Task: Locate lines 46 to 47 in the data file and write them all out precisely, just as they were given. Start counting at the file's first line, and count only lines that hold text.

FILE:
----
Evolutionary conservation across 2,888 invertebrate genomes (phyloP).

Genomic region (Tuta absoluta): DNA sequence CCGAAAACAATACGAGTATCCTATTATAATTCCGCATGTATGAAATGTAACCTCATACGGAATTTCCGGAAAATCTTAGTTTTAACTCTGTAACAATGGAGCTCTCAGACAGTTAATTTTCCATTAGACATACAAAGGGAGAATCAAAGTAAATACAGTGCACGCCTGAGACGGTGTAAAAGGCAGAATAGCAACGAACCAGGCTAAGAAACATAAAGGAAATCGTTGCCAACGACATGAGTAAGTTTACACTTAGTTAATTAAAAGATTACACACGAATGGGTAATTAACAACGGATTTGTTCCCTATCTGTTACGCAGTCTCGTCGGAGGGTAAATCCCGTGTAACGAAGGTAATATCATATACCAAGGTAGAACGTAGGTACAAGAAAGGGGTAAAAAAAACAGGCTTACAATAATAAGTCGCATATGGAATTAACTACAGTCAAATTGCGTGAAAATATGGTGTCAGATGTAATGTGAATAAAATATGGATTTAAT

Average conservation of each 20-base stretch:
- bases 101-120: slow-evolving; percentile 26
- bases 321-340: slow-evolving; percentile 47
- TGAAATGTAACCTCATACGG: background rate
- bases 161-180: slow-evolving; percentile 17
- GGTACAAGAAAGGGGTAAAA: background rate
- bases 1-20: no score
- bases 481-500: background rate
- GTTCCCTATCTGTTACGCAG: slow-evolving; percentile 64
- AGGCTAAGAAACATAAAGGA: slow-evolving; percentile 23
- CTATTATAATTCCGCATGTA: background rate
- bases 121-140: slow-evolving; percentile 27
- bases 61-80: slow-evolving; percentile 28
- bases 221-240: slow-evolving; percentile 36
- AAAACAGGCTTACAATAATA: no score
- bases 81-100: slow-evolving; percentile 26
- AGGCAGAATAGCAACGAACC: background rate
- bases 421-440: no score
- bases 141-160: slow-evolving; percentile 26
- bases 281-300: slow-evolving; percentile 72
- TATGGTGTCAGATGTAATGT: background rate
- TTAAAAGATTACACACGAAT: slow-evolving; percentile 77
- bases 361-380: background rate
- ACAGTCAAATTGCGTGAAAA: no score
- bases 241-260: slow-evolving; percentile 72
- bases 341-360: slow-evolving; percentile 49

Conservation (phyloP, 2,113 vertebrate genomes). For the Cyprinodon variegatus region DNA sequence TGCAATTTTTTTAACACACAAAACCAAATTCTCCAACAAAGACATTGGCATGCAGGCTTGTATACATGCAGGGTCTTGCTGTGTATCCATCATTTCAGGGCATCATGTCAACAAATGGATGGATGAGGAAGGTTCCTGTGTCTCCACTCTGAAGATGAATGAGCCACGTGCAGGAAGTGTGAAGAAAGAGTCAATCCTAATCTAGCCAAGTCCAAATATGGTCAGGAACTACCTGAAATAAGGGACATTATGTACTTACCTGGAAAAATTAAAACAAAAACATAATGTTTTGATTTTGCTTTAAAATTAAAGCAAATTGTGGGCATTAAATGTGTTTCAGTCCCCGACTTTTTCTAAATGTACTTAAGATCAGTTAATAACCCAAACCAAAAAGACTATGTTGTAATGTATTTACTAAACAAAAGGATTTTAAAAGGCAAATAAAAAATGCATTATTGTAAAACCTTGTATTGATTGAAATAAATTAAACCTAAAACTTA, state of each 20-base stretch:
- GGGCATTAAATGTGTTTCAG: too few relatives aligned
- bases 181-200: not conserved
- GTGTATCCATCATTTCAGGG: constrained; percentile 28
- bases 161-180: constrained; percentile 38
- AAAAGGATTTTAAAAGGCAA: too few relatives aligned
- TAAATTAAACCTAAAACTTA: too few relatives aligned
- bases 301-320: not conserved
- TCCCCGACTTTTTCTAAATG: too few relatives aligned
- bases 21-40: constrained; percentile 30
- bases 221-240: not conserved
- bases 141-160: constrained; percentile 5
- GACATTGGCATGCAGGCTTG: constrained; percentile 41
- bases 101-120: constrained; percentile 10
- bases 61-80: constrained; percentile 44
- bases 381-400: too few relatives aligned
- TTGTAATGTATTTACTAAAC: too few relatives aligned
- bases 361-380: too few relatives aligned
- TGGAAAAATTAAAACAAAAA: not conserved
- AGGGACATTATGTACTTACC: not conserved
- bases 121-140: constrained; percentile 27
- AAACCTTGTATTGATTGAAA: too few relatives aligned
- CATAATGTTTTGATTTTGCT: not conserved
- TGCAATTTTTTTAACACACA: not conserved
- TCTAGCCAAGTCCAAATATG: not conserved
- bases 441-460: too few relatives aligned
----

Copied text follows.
- bases 361-380: too few relatives aligned
- TGGAAAAATTAAAACAAAAA: not conserved